Everitt, B. J., Dickinson, A., & Robbins, T. W. (2001). The neuropsychological basis of addictive behaviour. Brain Research Reviews, 36(2-3), 129-138.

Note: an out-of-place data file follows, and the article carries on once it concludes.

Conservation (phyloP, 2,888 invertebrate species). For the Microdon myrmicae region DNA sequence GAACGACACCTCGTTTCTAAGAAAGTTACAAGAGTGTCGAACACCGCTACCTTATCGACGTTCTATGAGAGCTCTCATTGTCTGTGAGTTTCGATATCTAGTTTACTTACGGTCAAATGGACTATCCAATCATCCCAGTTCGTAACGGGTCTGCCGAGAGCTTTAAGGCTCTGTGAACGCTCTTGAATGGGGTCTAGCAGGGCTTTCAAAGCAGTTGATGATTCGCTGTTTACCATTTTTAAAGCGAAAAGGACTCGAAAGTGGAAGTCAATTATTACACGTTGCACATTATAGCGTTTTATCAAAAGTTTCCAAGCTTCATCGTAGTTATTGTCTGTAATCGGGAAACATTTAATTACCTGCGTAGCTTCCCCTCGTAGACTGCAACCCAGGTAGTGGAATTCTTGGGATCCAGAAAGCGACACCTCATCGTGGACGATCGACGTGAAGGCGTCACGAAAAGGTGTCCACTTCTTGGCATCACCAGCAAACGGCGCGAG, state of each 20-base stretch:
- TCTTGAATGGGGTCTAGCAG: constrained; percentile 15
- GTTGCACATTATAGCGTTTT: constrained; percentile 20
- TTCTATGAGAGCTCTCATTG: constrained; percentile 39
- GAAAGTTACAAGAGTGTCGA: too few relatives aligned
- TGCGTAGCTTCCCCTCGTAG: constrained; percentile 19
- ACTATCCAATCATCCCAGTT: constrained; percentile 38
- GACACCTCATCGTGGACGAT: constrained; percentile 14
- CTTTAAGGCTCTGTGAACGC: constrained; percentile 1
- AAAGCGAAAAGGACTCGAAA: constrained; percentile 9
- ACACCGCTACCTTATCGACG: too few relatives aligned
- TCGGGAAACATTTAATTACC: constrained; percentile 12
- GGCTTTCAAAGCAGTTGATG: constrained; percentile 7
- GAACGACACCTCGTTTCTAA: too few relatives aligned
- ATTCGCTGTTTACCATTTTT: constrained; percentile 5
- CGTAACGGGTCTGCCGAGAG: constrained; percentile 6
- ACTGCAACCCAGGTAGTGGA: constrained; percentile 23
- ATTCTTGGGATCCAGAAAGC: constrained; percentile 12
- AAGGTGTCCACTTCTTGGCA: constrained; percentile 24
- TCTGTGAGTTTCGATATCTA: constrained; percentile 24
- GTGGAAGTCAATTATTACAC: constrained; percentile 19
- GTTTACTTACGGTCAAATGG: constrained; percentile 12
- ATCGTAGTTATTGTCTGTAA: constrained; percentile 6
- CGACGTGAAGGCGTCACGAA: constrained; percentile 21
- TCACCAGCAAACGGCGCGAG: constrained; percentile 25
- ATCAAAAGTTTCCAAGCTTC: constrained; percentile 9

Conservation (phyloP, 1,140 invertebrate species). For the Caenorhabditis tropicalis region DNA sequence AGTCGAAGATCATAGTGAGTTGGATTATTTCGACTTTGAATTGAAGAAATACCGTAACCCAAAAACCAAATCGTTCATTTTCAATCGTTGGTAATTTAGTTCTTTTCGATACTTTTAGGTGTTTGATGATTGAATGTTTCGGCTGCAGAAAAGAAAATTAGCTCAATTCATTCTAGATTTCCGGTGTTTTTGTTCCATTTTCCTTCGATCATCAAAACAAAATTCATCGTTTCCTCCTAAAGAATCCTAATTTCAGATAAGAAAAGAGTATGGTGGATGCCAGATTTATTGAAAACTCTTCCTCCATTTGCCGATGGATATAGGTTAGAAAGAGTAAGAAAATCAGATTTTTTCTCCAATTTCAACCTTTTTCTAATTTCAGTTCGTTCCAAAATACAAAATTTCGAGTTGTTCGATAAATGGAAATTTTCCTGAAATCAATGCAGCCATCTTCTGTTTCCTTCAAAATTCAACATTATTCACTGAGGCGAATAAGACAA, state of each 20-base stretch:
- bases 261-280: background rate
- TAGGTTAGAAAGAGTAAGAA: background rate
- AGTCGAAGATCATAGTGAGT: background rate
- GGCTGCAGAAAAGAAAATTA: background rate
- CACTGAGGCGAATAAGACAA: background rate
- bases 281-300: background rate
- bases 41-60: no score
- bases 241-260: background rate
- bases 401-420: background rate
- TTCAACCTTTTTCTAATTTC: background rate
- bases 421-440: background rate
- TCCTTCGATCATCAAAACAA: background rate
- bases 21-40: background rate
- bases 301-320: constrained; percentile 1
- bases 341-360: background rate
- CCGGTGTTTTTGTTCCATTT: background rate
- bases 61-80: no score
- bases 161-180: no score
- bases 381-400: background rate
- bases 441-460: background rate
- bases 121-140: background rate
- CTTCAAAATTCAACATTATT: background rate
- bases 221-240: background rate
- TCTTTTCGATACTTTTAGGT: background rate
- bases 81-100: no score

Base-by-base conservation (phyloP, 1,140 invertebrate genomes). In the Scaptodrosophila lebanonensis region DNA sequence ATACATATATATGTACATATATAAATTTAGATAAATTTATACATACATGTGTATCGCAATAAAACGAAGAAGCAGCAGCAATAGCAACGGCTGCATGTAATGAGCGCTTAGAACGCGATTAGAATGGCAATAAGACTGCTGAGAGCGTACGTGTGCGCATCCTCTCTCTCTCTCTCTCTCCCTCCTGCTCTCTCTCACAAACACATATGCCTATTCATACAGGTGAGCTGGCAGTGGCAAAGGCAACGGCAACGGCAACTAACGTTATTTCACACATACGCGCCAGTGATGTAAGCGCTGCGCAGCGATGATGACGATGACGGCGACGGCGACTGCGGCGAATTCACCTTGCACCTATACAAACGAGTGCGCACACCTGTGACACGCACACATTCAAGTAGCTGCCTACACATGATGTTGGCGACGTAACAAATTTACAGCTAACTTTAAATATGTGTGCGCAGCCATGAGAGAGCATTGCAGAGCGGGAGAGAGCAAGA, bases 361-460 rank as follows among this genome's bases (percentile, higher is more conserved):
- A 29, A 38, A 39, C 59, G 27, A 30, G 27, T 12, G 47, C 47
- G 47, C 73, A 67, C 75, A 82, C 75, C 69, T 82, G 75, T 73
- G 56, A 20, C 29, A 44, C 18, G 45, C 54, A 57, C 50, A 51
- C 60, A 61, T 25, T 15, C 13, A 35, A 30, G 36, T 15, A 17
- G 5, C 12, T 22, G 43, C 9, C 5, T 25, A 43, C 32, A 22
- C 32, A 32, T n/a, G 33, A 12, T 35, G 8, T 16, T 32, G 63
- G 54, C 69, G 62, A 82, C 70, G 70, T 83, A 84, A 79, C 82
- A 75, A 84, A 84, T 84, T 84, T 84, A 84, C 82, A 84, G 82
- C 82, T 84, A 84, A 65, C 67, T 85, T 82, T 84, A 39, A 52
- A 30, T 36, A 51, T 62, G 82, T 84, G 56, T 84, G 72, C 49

The argument advanced in this review is that drug addiction can be understood in terms of normal learning and memory systems of the brain which, through the actions of chronically self- administered drugs, are pathologically subverted, thereby leading to the establishment of compulsive drug-seeking habits, strengthened by the motivational impact of drug-associated stimuli and occurring at the expense of other sources of reinforcement. We review data from our studies that have utilized procedures which reveal the various influences of pavlovian stimuli on goal-directed behaviour, namely discriminated approach, pavlovian-to-instrumental transfer and conditioned reinforcement, in order to demonstrate their overlapping and also unique neural bases. These fundamental studies are also reviewed in the context of the neural and psychological mechanisms underlying drug-seeking behaviour that is under the control of drug- associated environmental stimuli. The ways in which such drug-seeking behaviour becomes compulsive and habitual, as well as the propensity for relapse to drug-seeking even after long periods of relapse, are discussed in terms of the aberrant learning set in train by the effects of self-administered drugs on plastic processes in limbic cortical-ventral striatal systems. (C) 2001 Elsevier Science